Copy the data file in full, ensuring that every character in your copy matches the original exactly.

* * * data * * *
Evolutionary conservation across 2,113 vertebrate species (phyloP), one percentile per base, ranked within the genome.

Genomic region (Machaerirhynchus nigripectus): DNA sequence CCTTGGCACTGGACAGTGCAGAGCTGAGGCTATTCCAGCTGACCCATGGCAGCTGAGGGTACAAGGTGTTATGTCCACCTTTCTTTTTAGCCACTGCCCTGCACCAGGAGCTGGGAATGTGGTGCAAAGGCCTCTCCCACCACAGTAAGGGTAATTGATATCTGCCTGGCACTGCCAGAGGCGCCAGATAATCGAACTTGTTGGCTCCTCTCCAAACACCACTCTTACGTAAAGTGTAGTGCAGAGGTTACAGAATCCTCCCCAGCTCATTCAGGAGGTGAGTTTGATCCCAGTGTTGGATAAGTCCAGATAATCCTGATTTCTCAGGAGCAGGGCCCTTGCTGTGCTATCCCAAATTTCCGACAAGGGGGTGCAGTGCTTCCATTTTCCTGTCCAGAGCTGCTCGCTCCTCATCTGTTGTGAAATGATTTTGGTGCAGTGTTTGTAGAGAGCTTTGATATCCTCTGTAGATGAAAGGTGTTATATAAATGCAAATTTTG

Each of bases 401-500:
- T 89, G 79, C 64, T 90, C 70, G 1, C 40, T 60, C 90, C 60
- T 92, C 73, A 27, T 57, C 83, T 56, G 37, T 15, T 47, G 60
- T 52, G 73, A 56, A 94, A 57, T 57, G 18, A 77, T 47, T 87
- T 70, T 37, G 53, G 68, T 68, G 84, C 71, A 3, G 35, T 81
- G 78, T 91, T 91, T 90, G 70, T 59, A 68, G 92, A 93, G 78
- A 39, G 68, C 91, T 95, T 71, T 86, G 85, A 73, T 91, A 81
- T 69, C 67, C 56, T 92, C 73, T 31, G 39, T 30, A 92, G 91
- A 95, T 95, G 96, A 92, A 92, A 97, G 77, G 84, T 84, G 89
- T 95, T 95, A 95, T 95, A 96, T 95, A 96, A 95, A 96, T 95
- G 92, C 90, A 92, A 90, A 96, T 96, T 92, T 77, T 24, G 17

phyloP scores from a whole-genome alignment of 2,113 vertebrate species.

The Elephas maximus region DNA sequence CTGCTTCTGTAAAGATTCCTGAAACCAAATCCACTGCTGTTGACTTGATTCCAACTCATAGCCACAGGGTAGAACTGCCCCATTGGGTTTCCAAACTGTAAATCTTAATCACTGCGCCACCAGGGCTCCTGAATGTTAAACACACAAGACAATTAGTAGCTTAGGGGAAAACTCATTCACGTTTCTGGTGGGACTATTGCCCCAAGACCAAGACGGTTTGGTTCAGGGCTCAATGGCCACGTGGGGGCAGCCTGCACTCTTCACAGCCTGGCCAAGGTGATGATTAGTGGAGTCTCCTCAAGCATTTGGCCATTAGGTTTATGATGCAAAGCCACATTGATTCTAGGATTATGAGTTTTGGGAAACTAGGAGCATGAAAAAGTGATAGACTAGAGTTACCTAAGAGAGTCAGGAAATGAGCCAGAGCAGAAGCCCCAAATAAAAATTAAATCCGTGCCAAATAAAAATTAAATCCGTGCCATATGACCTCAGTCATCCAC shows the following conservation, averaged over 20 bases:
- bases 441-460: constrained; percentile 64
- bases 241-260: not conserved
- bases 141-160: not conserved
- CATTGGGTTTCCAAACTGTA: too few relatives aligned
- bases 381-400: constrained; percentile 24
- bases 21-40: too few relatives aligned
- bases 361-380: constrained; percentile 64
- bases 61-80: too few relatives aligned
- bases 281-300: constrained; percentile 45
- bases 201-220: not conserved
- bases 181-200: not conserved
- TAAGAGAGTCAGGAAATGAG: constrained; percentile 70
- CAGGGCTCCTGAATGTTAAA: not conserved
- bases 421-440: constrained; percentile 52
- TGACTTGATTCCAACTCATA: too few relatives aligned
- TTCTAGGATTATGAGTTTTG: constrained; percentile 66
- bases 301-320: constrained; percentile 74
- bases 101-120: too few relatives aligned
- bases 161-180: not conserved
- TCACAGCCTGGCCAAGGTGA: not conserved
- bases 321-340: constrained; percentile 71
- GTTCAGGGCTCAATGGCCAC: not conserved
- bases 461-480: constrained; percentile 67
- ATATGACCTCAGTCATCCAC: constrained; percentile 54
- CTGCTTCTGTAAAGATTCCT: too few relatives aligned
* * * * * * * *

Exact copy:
Evolutionary conservation across 2,113 vertebrate species (phyloP), one percentile per base, ranked within the genome.

Genomic region (Machaerirhynchus nigripectus): DNA sequence CCTTGGCACTGGACAGTGCAGAGCTGAGGCTATTCCAGCTGACCCATGGCAGCTGAGGGTACAAGGTGTTATGTCCACCTTTCTTTTTAGCCACTGCCCTGCACCAGGAGCTGGGAATGTGGTGCAAAGGCCTCTCCCACCACAGTAAGGGTAATTGATATCTGCCTGGCACTGCCAGAGGCGCCAGATAATCGAACTTGTTGGCTCCTCTCCAAACACCACTCTTACGTAAAGTGTAGTGCAGAGGTTACAGAATCCTCCCCAGCTCATTCAGGAGGTGAGTTTGATCCCAGTGTTGGATAAGTCCAGATAATCCTGATTTCTCAGGAGCAGGGCCCTTGCTGTGCTATCCCAAATTTCCGACAAGGGGGTGCAGTGCTTCCATTTTCCTGTCCAGAGCTGCTCGCTCCTCATCTGTTGTGAAATGATTTTGGTGCAGTGTTTGTAGAGAGCTTTGATATCCTCTGTAGATGAAAGGTGTTATATAAATGCAAATTTTG

Each of bases 401-500:
- T 89, G 79, C 64, T 90, C 70, G 1, C 40, T 60, C 90, C 60
- T 92, C 73, A 27, T 57, C 83, T 56, G 37, T 15, T 47, G 60
- T 52, G 73, A 56, A 94, A 57, T 57, G 18, A 77, T 47, T 87
- T 70, T 37, G 53, G 68, T 68, G 84, C 71, A 3, G 35, T 81
- G 78, T 91, T 91, T 90, G 70, T 59, A 68, G 92, A 93, G 78
- A 39, G 68, C 91, T 95, T 71, T 86, G 85, A 73, T 91, A 81
- T 69, C 67, C 56, T 92, C 73, T 31, G 39, T 30, A 92, G 91
- A 95, T 95, G 96, A 92, A 92, A 97, G 77, G 84, T 84, G 89
- T 95, T 95, A 95, T 95, A 96, T 95, A 96, A 95, A 96, T 95
- G 92, C 90, A 92, A 90, A 96, T 96, T 92, T 77, T 24, G 17

phyloP scores from a whole-genome alignment of 2,113 vertebrate species.

The Elephas maximus region DNA sequence CTGCTTCTGTAAAGATTCCTGAAACCAAATCCACTGCTGTTGACTTGATTCCAACTCATAGCCACAGGGTAGAACTGCCCCATTGGGTTTCCAAACTGTAAATCTTAATCACTGCGCCACCAGGGCTCCTGAATGTTAAACACACAAGACAATTAGTAGCTTAGGGGAAAACTCATTCACGTTTCTGGTGGGACTATTGCCCCAAGACCAAGACGGTTTGGTTCAGGGCTCAATGGCCACGTGGGGGCAGCCTGCACTCTTCACAGCCTGGCCAAGGTGATGATTAGTGGAGTCTCCTCAAGCATTTGGCCATTAGGTTTATGATGCAAAGCCACATTGATTCTAGGATTATGAGTTTTGGGAAACTAGGAGCATGAAAAAGTGATAGACTAGAGTTACCTAAGAGAGTCAGGAAATGAGCCAGAGCAGAAGCCCCAAATAAAAATTAAATCCGTGCCAAATAAAAATTAAATCCGTGCCATATGACCTCAGTCATCCAC shows the following conservation, averaged over 20 bases:
- bases 441-460: constrained; percentile 64
- bases 241-260: not conserved
- bases 141-160: not conserved
- CATTGGGTTTCCAAACTGTA: too few relatives aligned
- bases 381-400: constrained; percentile 24
- bases 21-40: too few relatives aligned
- bases 361-380: constrained; percentile 64
- bases 61-80: too few relatives aligned
- bases 281-300: constrained; percentile 45
- bases 201-220: not conserved
- bases 181-200: not conserved
- TAAGAGAGTCAGGAAATGAG: constrained; percentile 70
- CAGGGCTCCTGAATGTTAAA: not conserved
- bases 421-440: constrained; percentile 52
- TGACTTGATTCCAACTCATA: too few relatives aligned
- TTCTAGGATTATGAGTTTTG: constrained; percentile 66
- bases 301-320: constrained; percentile 74
- bases 101-120: too few relatives aligned
- bases 161-180: not conserved
- TCACAGCCTGGCCAAGGTGA: not conserved
- bases 321-340: constrained; percentile 71
- GTTCAGGGCTCAATGGCCAC: not conserved
- bases 461-480: constrained; percentile 67
- ATATGACCTCAGTCATCCAC: constrained; percentile 54
- CTGCTTCTGTAAAGATTCCT: too few relatives aligned